NUT'MEG, n. [L. But it may be questionable whether the last syllable in English, meg, is not from L., mace, the bark that envelops the nut.] The fruit of a tree of the genus Myristica, growing in the isles of the East Indies and South Sea. The tree gorws to the gighth of thirty feet, producing numerous branches. The color of the bark of the trunk is a reddish brown; that of the young branches a bright green. The fruit is of the kind called drupe, that is, a pulpy pericarp without valves, containing a nut or kernel. The covering of this nut is the mace. The nutmeg is an aromatic, very grateful to the taste and smell, and much used in cookery.
NUT'MEG, n. [L. nux moschata; It. noce moscada; Port. noz moscada; Fr. muscade or noix muscade. But it may be questioned whether the last syllable in English meg, is not from L. macis, mace, the bark that envelops the nut.]
The kernel of the fruit of the Myristica moschata. This fruit is nearly a spherical drupe of the size, and somewhat of the shape of a pear. The fleshy part is of a yellowish color without, almost white within, and four or five lines in thickness, and opens into two nearly equal longitudinal valves, presenting to view the nut surrounded by its arillus, which is mace. The nut drops out and the arillus withers. The nut is oval, the shell very hard and dark-brown. This immediately envelops the kernel, which is the nutmeg as commonly sold in the shops. The tree producing this fruit grows principally in the islands of Banda, in the East Indies. It reaches the highth of twenty or thirty feet, producing numerous branches. The color of the bark of the trunk is a reddish brown; that of the young blanches a bright green. The nutmeg is an aromatic, very grateful to the taste and smell, and much used in cookery.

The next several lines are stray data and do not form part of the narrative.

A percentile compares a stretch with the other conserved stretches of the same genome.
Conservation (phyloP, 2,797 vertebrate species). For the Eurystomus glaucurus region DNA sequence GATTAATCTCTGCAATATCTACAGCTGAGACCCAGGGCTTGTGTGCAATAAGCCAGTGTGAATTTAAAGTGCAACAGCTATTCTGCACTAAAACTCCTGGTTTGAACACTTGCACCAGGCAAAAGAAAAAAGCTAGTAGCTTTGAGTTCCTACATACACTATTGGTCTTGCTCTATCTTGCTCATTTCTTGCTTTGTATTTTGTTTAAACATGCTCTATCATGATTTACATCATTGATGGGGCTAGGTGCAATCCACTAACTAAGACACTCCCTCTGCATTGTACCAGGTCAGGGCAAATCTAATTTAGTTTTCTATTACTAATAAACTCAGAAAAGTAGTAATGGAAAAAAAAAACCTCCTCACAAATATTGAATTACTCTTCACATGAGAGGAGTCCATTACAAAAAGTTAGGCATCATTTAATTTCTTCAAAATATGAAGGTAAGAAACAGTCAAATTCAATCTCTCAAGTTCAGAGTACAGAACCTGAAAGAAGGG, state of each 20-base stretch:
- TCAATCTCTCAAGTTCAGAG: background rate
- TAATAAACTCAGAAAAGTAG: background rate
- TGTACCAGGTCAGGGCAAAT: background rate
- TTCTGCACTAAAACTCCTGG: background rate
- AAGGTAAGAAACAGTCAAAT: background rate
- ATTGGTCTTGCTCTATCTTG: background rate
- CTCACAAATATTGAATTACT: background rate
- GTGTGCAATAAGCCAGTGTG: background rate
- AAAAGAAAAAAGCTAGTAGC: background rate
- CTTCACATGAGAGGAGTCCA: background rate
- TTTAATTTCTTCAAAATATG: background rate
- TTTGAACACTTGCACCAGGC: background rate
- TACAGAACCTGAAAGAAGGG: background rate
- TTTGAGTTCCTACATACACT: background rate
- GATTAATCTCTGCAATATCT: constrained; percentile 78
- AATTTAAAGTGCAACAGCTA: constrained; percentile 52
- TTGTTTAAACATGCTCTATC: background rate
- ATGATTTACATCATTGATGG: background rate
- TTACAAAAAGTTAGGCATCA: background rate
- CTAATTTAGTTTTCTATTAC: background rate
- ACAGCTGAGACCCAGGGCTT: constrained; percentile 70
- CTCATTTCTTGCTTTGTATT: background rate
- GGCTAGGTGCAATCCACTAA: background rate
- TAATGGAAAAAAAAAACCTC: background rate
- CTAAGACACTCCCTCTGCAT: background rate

kernel of the fruit of the nutmeg tree (Myristica fragrans), a
native of the Molucca Islands, but cultivated elsewhere in the